3. Culture – The CEO is responsible for creating and maintaining the desired culture and environment. If vision is where the company is going, culture and values tell how the company gets there. Values outline acceptable behavior. Work gets done through people, and people are profoundly affected by culture. Culture is built in many ways, and the CEO sets the tone. His every action—or inaction—sends cultural messages.

4. Communication. This skill goes further than being able to articulate the company's values and vision. It is about aligning people to the right direction and the specifics of their role in driving the business forward.

The CEO must communicate effectively not only internally but externally too with the Board, the financial community, customers, suppliers and the community. Some may argue that effective communication with the Board is the primary core competency. Weakness here is certainly going to be trouble.

5. Building an effective executive team - Getting a management team and different functional areas in concert and working together is an important skill. The CEO's responsibility is to manage the business in such a way that departments and individuals work together to fulfill the vision. That requires putting the right team together, motivating them and providing development opportunities so that they grow as the business grows and they can handle increased responsibility. A CEO needs to be focused on how to optimize people.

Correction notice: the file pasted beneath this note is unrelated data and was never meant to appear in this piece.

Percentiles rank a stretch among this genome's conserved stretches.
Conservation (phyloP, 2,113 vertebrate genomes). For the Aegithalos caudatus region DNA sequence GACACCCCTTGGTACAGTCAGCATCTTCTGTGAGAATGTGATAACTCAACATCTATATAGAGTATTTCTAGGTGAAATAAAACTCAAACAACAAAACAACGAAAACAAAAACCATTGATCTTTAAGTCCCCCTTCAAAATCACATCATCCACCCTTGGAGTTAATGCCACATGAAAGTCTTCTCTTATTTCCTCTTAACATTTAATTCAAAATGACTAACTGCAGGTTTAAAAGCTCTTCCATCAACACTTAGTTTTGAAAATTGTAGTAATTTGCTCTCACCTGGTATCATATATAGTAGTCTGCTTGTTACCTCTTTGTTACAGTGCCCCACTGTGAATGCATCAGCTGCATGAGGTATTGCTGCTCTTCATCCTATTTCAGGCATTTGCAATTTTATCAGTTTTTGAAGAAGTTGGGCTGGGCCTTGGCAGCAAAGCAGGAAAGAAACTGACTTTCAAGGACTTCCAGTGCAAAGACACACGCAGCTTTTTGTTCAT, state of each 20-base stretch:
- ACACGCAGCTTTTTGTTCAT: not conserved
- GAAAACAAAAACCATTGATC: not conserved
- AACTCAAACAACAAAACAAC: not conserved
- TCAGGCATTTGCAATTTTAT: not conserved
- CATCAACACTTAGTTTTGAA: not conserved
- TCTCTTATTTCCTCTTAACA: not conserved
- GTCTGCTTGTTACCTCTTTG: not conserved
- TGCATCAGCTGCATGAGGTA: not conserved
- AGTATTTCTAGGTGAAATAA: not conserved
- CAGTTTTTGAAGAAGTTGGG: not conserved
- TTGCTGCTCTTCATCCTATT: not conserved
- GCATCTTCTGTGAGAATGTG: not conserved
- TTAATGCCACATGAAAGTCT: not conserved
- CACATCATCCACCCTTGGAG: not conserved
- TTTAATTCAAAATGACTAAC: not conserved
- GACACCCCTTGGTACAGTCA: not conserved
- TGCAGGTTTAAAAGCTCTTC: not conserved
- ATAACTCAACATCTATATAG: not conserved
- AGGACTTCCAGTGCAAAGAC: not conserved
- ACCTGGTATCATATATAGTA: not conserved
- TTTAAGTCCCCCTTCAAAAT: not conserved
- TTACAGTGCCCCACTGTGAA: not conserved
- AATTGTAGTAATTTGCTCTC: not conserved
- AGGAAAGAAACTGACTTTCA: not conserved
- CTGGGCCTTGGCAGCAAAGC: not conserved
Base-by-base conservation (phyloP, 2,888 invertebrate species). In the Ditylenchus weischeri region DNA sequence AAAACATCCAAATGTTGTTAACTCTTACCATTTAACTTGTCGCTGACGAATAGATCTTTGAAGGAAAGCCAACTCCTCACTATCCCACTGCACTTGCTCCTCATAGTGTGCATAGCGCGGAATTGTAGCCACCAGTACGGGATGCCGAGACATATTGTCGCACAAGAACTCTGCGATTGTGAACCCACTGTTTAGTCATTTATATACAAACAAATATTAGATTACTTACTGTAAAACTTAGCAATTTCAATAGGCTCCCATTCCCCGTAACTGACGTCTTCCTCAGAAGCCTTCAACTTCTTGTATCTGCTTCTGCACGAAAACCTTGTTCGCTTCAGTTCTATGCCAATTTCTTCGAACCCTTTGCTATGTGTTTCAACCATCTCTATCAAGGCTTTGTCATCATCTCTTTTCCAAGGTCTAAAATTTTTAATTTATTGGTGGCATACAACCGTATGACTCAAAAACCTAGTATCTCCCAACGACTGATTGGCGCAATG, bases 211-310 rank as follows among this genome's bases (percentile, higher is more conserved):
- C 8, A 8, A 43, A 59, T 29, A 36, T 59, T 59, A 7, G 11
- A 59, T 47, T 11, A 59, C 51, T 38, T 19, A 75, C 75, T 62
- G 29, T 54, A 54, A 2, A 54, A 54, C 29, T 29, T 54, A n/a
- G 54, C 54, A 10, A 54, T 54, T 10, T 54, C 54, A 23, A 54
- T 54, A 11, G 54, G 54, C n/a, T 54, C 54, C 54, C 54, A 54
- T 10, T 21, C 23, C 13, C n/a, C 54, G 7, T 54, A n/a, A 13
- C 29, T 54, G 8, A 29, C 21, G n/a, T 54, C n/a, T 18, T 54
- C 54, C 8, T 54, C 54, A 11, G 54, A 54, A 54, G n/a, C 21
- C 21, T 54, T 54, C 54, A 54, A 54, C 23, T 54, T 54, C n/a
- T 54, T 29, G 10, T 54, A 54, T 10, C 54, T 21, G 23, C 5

6. Business acumen - The CEO must have the following attributes:
- Knowledge about trends, practices, and policies affecting the industry and business.
- A firm understanding of competitors and a good grasp of effective strategies and tactics that work in the marketplace.
- Continuous learning: A quick, relentless, and versatile learner. Can analyze both successes and failures and learn from the experience.